I must admit, I was saving the best for the last when I embarked upon a journey two years ago to paint up a Skaven army featuring the vintage metal figures that had so inspired me as a younger person. I knew the last batch of figures I’d be painting would be my beloved clanrats: those scrappy fighters who make up the bulk of most Skaven armies.
By this point, I’ve already painted Stormvermin and Plague Monks and Gutter Runners and weapons teams galore to give my army some versatility. All that remains is that solid core of warriors. OK, maybe not so solid — these are Skaven we’re talking about, after all.
I knocked these guys out in the waning days of 2020, so although this blog post is dated January 1, 2021, these figures represent my output in the previous year. Most of the sculpts are from the famous C47 range of Skaven sculpted by Jes Goodwin in the late 80s and early 90s. I adore them as examples of how Skaven looked and behaved before the lore had been fully developed.
As with the other units I’ve painted up so far, I did 12 of these guys. Twelve is a number that is well suited to both Saga: Age of Magic and Dragon Rampant, which are the two rulesets where I’m most likely to field these guys.
I’m particularly enamored with these figures, as they’re armed with a hodgepodge of weapons and armor that really represents the essence of the Skaven to me — grab whatever’s handy, strap on some armor bits looted from a still-warm corpse, and rush back into battle!
Now we’ll walk through some close-ups of the various figures in this unit.
On the right in the photo above is Throt the Unclean, an early example of the zaniness that infests the Skaven range. Look closely and you’ll see he is sporting a third arm! Interestingly, Throt lacks a tail, which suggests to me that the arm was grafted onto his body to replace his tail. Neat detail!
The standard bearer is a bit of a slapdash effort. I painted him up and realized I didn’t have a suitable battle flag to affix to his standard. So I dug around in my bits box and found a couple clipped off tattered robe bits from some Nurgle models. A bit of repositioning and they can do an acceptable job as some flapping rags to inspire the Skaven warriors.
I love the variety of weapons on these figures. On the three figures above, we have four distinct weapons: a pick, a dirk, a morning star, and a butcher knife. Plus two shields! And that duel-wielding Skaven is wearing like one-quarter of a suit of ill-fitting armor.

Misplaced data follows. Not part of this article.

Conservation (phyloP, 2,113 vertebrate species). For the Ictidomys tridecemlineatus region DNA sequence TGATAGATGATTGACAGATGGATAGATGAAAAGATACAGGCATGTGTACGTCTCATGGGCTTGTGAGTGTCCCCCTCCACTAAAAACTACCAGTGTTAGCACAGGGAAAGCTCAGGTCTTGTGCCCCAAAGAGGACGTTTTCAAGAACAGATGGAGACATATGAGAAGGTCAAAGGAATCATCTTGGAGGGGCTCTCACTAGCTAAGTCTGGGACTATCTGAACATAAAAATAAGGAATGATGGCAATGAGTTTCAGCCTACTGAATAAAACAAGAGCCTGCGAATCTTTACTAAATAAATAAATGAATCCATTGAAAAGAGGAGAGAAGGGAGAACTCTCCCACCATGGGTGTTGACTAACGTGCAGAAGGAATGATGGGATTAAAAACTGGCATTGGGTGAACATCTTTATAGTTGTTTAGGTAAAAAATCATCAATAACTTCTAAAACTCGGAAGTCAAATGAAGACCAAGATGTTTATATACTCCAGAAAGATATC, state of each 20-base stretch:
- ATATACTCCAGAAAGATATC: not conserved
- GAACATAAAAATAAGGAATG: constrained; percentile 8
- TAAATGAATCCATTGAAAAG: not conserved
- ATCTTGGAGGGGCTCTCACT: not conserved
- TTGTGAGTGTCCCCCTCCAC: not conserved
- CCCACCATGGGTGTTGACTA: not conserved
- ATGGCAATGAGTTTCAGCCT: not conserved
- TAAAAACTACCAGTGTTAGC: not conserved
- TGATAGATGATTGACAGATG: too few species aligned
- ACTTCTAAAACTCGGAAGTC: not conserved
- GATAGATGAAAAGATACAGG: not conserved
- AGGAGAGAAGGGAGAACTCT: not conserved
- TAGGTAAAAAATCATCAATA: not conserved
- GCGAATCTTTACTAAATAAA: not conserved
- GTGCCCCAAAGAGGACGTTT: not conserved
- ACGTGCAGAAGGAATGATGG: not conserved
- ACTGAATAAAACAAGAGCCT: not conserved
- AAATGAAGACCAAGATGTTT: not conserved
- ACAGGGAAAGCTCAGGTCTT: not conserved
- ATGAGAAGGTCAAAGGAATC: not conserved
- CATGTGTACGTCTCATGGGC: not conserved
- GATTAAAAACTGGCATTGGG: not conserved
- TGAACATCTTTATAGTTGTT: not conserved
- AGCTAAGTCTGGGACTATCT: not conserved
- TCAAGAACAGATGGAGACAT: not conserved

These figures date back to an era when models were created based solely on how badass or awesome they looked, rather than how they might conform to a set of wargame rules. Ah, the glory days! Bless you, Jes Woodwin.
As with many early Warhammer figures, these models are loaded up with satchels, pouches, scabbards, scrolls, vials, and other accoutrements of battle. I particularly love these details because it makes these guys look like raiders and battlefield scavengers. They’ll lop off your hand in combat, but they’re just as likely to pause and yank the rings off your fingers before loping back to the melee.
I sprinkled on some rust effects, nothing major, just a hint here and there to suggest that these blades and armor bits have seen better days.
Astute Oldhammer fans will probably notice that, strictly speaking, not all of these figures were sold as “clanrats” back in the day. A few are slaves, or warlords, or whatever. I acknowledge this, and dismiss it out of hand with a stern yet friendly admonition: once a figure has crossed my workbench, it loses all trappings of its former life and becomes precisely what I wish it to be in my army. Thus, these are clanrats.
With the completion of these 12 figures, I’ve officially completed the last unit in my all-metal Skaven army. I have a few single figures left that I’d like to get around to painting, but in general this project is complete. I will do a wrap-up post later in January with some photos of the whole army (including some recent additions that haven’t yet been seen by my blog comrades). Stay tuned!